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  32. Ford Prefect did not make valid points, because one of the features of industrialisation is that it is self-driving. Once it gets rolling it works with incredible speed.

    In 1955 Korea was a ruined country. Battered by wars, and badly behind in every economic sense. But once they got going, things paid for themselves.

    If Nigeria, for example, was to set up a grid that electrified all the urban poor reliably, then the costs to extend that to the other 50% would not be so bad. There's no country that got to 50% electrification and then stopped, because the system is self-paying at that point.

    As W.W.Wygart says, the problem is not economic. Otherwise Korea, Taiwan etc would not have gone from poor to rich in two generations. It is political, and specifically the problems of corruption and resistance to new methods.

    Joshua thinks, very sweetly, that no-one wants the poor to be poor. He's wrong though. Lots of people actively protest against industrialisation of the Third World. There's no shortage either of people saying that we shouldn't encourage them to want things (i.e. be rich) but should seek some new way of living that makes them happy to be without (i.e. poor).

    There's not many people who are prepared to say that "yes, I support world poverty" as an open statement. But they support it nevertheless, hiding it under flowerly statements about opposing modern society's lust for material possessions.

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  33. w.w. wygart -

    At the point where you find me mischaracterizing your viewpoint, if you want to steer me to a link to help clarify your viewpoint, I will be happy to read it. In the meantime, I don't see how linking to a book written by Sen's theories about economics is some sort of parallel to linking to a blog post from Willis about economics.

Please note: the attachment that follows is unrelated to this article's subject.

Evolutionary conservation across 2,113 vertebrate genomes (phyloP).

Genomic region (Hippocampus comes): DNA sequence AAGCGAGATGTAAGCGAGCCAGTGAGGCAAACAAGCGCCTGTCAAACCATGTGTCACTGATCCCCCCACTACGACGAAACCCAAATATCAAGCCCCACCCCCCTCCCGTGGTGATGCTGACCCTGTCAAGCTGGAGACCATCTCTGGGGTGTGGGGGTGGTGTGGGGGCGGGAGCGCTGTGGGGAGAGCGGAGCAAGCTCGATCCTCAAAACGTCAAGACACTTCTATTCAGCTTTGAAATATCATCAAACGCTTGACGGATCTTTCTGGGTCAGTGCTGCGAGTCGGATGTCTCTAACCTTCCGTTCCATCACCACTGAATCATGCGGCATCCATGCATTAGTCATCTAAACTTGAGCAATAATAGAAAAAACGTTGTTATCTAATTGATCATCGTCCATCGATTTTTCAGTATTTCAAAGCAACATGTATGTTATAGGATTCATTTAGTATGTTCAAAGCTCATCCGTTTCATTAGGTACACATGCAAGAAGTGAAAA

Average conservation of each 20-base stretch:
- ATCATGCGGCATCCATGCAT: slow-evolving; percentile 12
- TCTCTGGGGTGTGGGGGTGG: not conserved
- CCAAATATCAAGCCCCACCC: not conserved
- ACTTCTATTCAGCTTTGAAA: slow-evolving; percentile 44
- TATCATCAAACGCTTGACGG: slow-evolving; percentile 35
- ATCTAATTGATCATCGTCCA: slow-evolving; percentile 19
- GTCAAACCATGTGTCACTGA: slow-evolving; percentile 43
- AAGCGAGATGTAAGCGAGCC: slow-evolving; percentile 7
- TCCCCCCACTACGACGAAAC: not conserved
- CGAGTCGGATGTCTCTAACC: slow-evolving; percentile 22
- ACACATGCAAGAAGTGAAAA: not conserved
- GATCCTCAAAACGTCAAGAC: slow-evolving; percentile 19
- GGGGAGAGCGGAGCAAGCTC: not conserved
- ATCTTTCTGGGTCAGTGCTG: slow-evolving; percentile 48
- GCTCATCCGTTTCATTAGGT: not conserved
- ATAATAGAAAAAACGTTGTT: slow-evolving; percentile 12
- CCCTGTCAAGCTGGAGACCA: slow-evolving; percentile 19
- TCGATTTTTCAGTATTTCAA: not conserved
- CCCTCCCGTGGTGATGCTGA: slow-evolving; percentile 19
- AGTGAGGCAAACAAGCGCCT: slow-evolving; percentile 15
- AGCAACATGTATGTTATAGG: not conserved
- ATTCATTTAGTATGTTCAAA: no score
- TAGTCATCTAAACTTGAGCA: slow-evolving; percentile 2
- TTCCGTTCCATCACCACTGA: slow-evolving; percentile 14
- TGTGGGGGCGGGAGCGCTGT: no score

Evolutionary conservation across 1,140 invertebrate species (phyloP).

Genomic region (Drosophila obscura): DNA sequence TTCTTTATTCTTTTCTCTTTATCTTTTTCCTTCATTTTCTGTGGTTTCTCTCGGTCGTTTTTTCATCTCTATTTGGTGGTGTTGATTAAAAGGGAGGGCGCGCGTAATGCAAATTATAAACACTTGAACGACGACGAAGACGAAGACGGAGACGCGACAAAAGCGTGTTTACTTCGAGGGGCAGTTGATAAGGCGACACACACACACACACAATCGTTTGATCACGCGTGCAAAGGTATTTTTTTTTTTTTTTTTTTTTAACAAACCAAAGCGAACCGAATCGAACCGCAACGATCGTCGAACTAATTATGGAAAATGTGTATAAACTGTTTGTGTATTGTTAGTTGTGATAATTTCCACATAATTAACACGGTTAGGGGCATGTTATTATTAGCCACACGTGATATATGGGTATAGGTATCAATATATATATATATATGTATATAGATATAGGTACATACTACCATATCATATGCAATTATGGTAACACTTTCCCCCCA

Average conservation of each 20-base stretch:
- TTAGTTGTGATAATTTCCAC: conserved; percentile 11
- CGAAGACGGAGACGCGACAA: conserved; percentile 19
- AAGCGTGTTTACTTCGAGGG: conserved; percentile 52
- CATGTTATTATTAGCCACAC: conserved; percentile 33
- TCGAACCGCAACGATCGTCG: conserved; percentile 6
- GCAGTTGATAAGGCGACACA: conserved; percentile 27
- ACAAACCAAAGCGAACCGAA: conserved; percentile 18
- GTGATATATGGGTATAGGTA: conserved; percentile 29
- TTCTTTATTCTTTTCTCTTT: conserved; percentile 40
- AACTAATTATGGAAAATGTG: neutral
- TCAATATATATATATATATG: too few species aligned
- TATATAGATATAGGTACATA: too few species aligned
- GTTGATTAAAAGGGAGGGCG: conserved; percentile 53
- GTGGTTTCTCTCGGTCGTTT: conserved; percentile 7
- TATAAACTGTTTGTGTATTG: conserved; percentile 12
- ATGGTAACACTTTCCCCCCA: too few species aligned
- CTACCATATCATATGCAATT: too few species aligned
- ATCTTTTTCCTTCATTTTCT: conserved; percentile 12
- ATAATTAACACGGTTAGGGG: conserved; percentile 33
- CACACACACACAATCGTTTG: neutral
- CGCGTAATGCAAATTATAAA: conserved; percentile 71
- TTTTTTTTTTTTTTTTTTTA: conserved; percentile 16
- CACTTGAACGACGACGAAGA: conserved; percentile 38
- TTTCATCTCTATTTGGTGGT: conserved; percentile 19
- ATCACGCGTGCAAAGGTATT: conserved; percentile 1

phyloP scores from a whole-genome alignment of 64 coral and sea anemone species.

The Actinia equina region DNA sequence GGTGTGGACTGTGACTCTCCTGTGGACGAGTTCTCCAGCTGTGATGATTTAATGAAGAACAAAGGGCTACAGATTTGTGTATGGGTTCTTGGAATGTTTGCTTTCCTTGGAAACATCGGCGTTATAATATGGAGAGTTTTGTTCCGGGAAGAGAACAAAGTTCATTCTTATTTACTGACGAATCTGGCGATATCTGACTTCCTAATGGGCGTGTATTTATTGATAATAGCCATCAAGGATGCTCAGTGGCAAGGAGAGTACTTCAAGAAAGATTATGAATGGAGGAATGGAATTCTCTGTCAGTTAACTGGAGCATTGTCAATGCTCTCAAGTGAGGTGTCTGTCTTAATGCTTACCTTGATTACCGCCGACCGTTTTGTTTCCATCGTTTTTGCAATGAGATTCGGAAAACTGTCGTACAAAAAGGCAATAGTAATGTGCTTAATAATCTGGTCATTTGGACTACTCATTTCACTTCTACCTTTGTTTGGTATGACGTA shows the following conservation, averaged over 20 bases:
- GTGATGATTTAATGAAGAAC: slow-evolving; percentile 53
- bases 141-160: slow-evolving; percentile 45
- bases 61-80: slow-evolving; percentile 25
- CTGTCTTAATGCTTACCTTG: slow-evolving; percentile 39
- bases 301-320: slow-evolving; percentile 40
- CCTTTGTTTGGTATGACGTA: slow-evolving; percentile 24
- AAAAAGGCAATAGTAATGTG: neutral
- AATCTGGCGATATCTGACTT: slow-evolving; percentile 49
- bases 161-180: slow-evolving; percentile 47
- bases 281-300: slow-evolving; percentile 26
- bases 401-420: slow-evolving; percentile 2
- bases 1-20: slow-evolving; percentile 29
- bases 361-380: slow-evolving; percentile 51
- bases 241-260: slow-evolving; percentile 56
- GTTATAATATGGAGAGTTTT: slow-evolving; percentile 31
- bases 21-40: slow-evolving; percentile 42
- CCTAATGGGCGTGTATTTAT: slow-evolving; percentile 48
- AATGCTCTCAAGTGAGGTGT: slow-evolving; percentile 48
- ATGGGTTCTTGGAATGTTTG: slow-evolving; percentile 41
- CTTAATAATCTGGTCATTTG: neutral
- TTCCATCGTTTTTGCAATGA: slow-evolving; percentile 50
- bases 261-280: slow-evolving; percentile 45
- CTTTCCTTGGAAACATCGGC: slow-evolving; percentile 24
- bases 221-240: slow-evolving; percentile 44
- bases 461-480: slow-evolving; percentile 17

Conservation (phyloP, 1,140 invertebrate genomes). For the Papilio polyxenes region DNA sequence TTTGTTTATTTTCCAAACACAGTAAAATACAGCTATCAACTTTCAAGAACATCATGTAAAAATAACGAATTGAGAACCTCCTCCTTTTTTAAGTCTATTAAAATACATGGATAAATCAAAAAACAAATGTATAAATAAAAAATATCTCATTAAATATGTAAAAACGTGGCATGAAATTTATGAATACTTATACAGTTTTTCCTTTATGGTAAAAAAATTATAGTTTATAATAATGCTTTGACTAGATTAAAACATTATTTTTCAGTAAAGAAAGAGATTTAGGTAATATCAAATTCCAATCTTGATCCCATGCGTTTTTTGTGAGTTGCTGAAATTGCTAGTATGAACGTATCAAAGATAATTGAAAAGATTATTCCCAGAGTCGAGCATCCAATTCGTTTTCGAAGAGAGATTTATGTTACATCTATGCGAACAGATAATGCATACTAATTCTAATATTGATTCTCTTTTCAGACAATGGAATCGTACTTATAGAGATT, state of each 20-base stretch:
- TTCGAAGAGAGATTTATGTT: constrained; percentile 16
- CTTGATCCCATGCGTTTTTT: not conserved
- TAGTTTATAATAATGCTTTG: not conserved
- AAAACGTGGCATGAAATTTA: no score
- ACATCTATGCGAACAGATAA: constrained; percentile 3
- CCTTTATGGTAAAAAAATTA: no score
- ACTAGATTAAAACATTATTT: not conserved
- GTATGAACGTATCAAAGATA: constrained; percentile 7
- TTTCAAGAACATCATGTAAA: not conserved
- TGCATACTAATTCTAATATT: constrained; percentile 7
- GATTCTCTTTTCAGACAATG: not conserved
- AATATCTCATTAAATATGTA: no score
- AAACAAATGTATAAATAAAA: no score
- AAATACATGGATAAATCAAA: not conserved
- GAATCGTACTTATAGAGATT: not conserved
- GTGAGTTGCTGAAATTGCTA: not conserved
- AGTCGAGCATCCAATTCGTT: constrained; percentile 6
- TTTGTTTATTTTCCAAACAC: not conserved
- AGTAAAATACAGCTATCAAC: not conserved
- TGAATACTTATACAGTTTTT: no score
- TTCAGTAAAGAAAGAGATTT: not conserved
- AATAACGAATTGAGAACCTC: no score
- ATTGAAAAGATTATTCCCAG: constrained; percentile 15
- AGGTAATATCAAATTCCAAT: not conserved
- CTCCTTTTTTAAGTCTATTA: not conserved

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  34. ==]] Ford Prefect did not make valid points, because one of the features of industrialisation is that it is self-driving. Once it gets rolling it works with incredible speed. [[==

    --snip--

    A false dilemma (also called false dichotomy, black-and/or-white thinking, the either-or fallacy, the fallacy of false choice, the fallacy of exhaustive hypotheses, the fallacy of the false alternative or the fallacy of the excluded middle) is a type of informal fallacy that involves a situation in which limited alternatives are considered, when in fact there is at least one additional option

    --snip--

    Industrialization works at various speeds in various places for a variety of reasons.

    For example, in South Korea, it worked quickly, for among other reasons very specific to the culture and relevant geo-political factors - because of a largely corrupt centralized government creating largely government controlled conglomerates that did not work through very much of a "free market" paradigm.

    Nigeria, given that it is such an energy-rich state - is another particularly ironic example w/r/t the complicated nature of the relationship between access to energy and economic growth.

    ==]] As W.W.Wygart says, the problem is not economic. Otherwise Korea, Taiwan etc would not have gone from poor to rich in two generations. It is political, and specifically the problems of corruption and resistance to new methods. [[==

    Again, a rather uselessly simplistic statement - but I will ask you also, have you read Sen or even a synopsis of his argument? If so, then why would you think that saying that "the problem is not economic" would, somehow, conflict with my perspective?

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  35. Joshua,

    Reciprocity my dear friend. I provide those links so you can understand where I'm coming from. If you feel that I have misunderstood you position that is something I take very seriously and am willing to put the time into correcting it. How about you?

    At this point I've taken up about as much of Roger's blog space as I would like. If you are willing we can shift over to my blog [or yours if you have one]. Send whatever you have to say to me to wwwygart at gmail, and I'll post it up and we can roll from there.